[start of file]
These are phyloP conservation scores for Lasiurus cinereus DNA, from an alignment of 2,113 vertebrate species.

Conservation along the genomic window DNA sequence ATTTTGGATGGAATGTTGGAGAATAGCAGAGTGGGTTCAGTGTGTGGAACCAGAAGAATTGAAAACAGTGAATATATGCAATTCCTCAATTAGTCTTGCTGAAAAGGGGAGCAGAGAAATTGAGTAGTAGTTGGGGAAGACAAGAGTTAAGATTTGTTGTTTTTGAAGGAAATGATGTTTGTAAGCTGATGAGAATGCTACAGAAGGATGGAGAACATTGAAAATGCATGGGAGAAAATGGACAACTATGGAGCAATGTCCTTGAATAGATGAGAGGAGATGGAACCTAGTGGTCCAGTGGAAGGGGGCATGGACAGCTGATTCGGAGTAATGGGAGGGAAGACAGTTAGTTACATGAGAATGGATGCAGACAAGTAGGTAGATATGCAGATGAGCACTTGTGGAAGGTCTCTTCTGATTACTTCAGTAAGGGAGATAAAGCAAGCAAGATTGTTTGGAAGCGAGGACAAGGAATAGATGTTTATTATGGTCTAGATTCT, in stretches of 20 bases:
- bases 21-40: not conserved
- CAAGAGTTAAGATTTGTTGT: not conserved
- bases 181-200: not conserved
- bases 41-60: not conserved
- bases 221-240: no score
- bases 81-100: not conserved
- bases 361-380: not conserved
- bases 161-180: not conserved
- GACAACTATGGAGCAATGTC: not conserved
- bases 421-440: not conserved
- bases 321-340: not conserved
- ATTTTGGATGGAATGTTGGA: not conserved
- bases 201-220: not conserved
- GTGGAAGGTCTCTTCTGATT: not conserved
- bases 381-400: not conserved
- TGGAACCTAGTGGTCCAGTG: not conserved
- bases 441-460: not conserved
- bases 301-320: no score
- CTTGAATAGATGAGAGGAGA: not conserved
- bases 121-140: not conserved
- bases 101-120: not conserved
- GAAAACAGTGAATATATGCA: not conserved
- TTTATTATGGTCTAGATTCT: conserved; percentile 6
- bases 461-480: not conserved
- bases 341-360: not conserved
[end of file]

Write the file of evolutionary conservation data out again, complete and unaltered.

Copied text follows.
These are phyloP conservation scores for Lasiurus cinereus DNA, from an alignment of 2,113 vertebrate species.

Conservation along the genomic window DNA sequence ATTTTGGATGGAATGTTGGAGAATAGCAGAGTGGGTTCAGTGTGTGGAACCAGAAGAATTGAAAACAGTGAATATATGCAATTCCTCAATTAGTCTTGCTGAAAAGGGGAGCAGAGAAATTGAGTAGTAGTTGGGGAAGACAAGAGTTAAGATTTGTTGTTTTTGAAGGAAATGATGTTTGTAAGCTGATGAGAATGCTACAGAAGGATGGAGAACATTGAAAATGCATGGGAGAAAATGGACAACTATGGAGCAATGTCCTTGAATAGATGAGAGGAGATGGAACCTAGTGGTCCAGTGGAAGGGGGCATGGACAGCTGATTCGGAGTAATGGGAGGGAAGACAGTTAGTTACATGAGAATGGATGCAGACAAGTAGGTAGATATGCAGATGAGCACTTGTGGAAGGTCTCTTCTGATTACTTCAGTAAGGGAGATAAAGCAAGCAAGATTGTTTGGAAGCGAGGACAAGGAATAGATGTTTATTATGGTCTAGATTCT, in stretches of 20 bases:
- bases 21-40: not conserved
- CAAGAGTTAAGATTTGTTGT: not conserved
- bases 181-200: not conserved
- bases 41-60: not conserved
- bases 221-240: no score
- bases 81-100: not conserved
- bases 361-380: not conserved
- bases 161-180: not conserved
- GACAACTATGGAGCAATGTC: not conserved
- bases 421-440: not conserved
- bases 321-340: not conserved
- ATTTTGGATGGAATGTTGGA: not conserved
- bases 201-220: not conserved
- GTGGAAGGTCTCTTCTGATT: not conserved
- bases 381-400: not conserved
- TGGAACCTAGTGGTCCAGTG: not conserved
- bases 441-460: not conserved
- bases 301-320: no score
- CTTGAATAGATGAGAGGAGA: not conserved
- bases 121-140: not conserved
- bases 101-120: not conserved
- GAAAACAGTGAATATATGCA: not conserved
- TTTATTATGGTCTAGATTCT: conserved; percentile 6
- bases 461-480: not conserved
- bases 341-360: not conserved